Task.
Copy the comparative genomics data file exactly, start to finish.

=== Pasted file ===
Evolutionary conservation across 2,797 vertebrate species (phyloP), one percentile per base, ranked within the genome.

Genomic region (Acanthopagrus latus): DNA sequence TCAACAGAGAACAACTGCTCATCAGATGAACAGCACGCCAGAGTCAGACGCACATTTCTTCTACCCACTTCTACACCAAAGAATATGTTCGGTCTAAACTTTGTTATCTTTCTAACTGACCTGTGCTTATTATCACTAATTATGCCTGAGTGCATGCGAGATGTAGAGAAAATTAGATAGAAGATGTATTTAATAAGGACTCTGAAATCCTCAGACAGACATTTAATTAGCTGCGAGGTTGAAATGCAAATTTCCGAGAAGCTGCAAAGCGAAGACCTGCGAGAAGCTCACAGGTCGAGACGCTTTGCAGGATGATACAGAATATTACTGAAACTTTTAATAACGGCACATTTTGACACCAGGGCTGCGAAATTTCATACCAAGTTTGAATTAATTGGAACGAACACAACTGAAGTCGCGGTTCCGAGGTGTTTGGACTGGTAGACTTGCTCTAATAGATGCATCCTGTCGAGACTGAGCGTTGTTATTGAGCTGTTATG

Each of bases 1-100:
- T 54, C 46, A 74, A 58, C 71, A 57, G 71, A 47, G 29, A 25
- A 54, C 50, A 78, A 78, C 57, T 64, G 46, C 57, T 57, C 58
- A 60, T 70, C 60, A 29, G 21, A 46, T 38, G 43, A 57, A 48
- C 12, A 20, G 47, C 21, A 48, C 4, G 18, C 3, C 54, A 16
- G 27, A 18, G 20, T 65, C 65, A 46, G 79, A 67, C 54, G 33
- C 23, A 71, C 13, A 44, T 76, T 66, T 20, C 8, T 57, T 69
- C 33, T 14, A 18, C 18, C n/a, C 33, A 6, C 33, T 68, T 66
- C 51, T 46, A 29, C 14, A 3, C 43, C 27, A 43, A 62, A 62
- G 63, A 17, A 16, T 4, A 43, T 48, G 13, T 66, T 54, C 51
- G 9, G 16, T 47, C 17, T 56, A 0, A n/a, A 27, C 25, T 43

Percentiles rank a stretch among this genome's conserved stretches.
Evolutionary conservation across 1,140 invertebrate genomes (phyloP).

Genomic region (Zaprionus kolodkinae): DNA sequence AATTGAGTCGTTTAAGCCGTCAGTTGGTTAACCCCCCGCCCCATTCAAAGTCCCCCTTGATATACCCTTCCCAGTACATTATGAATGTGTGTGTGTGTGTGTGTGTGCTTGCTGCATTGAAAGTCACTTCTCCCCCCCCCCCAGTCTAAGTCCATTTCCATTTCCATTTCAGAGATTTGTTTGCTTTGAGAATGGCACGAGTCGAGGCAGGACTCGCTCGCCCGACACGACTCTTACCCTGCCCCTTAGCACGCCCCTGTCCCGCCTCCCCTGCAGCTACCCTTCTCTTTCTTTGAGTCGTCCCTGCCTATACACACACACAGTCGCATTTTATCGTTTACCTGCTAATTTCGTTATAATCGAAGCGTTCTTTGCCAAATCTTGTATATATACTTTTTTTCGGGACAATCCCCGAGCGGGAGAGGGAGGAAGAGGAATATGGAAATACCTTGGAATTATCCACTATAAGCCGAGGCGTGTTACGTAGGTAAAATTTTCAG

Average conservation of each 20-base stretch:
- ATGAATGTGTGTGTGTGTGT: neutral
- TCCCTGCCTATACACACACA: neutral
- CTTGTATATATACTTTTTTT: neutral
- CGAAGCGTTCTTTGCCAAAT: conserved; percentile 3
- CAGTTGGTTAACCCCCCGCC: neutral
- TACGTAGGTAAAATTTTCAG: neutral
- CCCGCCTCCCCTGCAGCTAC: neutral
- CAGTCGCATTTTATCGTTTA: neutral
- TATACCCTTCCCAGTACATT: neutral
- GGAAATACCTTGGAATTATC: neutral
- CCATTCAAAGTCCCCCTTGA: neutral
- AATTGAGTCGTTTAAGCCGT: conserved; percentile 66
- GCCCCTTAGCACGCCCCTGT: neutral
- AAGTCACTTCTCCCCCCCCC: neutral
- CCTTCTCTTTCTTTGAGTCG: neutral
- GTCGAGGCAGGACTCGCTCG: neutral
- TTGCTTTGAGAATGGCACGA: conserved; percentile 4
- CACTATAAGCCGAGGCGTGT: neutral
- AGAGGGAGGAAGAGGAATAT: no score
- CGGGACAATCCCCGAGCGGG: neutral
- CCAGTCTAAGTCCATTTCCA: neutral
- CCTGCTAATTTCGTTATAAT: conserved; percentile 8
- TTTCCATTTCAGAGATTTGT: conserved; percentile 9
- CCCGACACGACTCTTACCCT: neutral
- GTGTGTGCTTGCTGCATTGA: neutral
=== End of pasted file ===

Evolutionary conservation across 2,797 vertebrate species (phyloP), one percentile per base, ranked within the genome.

Genomic region (Acanthopagrus latus): DNA sequence TCAACAGAGAACAACTGCTCATCAGATGAACAGCACGCCAGAGTCAGACGCACATTTCTTCTACCCACTTCTACACCAAAGAATATGTTCGGTCTAAACTTTGTTATCTTTCTAACTGACCTGTGCTTATTATCACTAATTATGCCTGAGTGCATGCGAGATGTAGAGAAAATTAGATAGAAGATGTATTTAATAAGGACTCTGAAATCCTCAGACAGACATTTAATTAGCTGCGAGGTTGAAATGCAAATTTCCGAGAAGCTGCAAAGCGAAGACCTGCGAGAAGCTCACAGGTCGAGACGCTTTGCAGGATGATACAGAATATTACTGAAACTTTTAATAACGGCACATTTTGACACCAGGGCTGCGAAATTTCATACCAAGTTTGAATTAATTGGAACGAACACAACTGAAGTCGCGGTTCCGAGGTGTTTGGACTGGTAGACTTGCTCTAATAGATGCATCCTGTCGAGACTGAGCGTTGTTATTGAGCTGTTATG

Each of bases 1-100:
- T 54, C 46, A 74, A 58, C 71, A 57, G 71, A 47, G 29, A 25
- A 54, C 50, A 78, A 78, C 57, T 64, G 46, C 57, T 57, C 58
- A 60, T 70, C 60, A 29, G 21, A 46, T 38, G 43, A 57, A 48
- C 12, A 20, G 47, C 21, A 48, C 4, G 18, C 3, C 54, A 16
- G 27, A 18, G 20, T 65, C 65, A 46, G 79, A 67, C 54, G 33
- C 23, A 71, C 13, A 44, T 76, T 66, T 20, C 8, T 57, T 69
- C 33, T 14, A 18, C 18, C n/a, C 33, A 6, C 33, T 68, T 66
- C 51, T 46, A 29, C 14, A 3, C 43, C 27, A 43, A 62, A 62
- G 63, A 17, A 16, T 4, A 43, T 48, G 13, T 66, T 54, C 51
- G 9, G 16, T 47, C 17, T 56, A 0, A n/a, A 27, C 25, T 43

Percentiles rank a stretch among this genome's conserved stretches.
Evolutionary conservation across 1,140 invertebrate genomes (phyloP).

Genomic region (Zaprionus kolodkinae): DNA sequence AATTGAGTCGTTTAAGCCGTCAGTTGGTTAACCCCCCGCCCCATTCAAAGTCCCCCTTGATATACCCTTCCCAGTACATTATGAATGTGTGTGTGTGTGTGTGTGTGCTTGCTGCATTGAAAGTCACTTCTCCCCCCCCCCCAGTCTAAGTCCATTTCCATTTCCATTTCAGAGATTTGTTTGCTTTGAGAATGGCACGAGTCGAGGCAGGACTCGCTCGCCCGACACGACTCTTACCCTGCCCCTTAGCACGCCCCTGTCCCGCCTCCCCTGCAGCTACCCTTCTCTTTCTTTGAGTCGTCCCTGCCTATACACACACACAGTCGCATTTTATCGTTTACCTGCTAATTTCGTTATAATCGAAGCGTTCTTTGCCAAATCTTGTATATATACTTTTTTTCGGGACAATCCCCGAGCGGGAGAGGGAGGAAGAGGAATATGGAAATACCTTGGAATTATCCACTATAAGCCGAGGCGTGTTACGTAGGTAAAATTTTCAG

Average conservation of each 20-base stretch:
- ATGAATGTGTGTGTGTGTGT: neutral
- TCCCTGCCTATACACACACA: neutral
- CTTGTATATATACTTTTTTT: neutral
- CGAAGCGTTCTTTGCCAAAT: conserved; percentile 3
- CAGTTGGTTAACCCCCCGCC: neutral
- TACGTAGGTAAAATTTTCAG: neutral
- CCCGCCTCCCCTGCAGCTAC: neutral
- CAGTCGCATTTTATCGTTTA: neutral
- TATACCCTTCCCAGTACATT: neutral
- GGAAATACCTTGGAATTATC: neutral
- CCATTCAAAGTCCCCCTTGA: neutral
- AATTGAGTCGTTTAAGCCGT: conserved; percentile 66
- GCCCCTTAGCACGCCCCTGT: neutral
- AAGTCACTTCTCCCCCCCCC: neutral
- CCTTCTCTTTCTTTGAGTCG: neutral
- GTCGAGGCAGGACTCGCTCG: neutral
- TTGCTTTGAGAATGGCACGA: conserved; percentile 4
- CACTATAAGCCGAGGCGTGT: neutral
- AGAGGGAGGAAGAGGAATAT: no score
- CGGGACAATCCCCGAGCGGG: neutral
- CCAGTCTAAGTCCATTTCCA: neutral
- CCTGCTAATTTCGTTATAAT: conserved; percentile 8
- TTTCCATTTCAGAGATTTGT: conserved; percentile 9
- CCCGACACGACTCTTACCCT: neutral
- GTGTGTGCTTGCTGCATTGA: neutral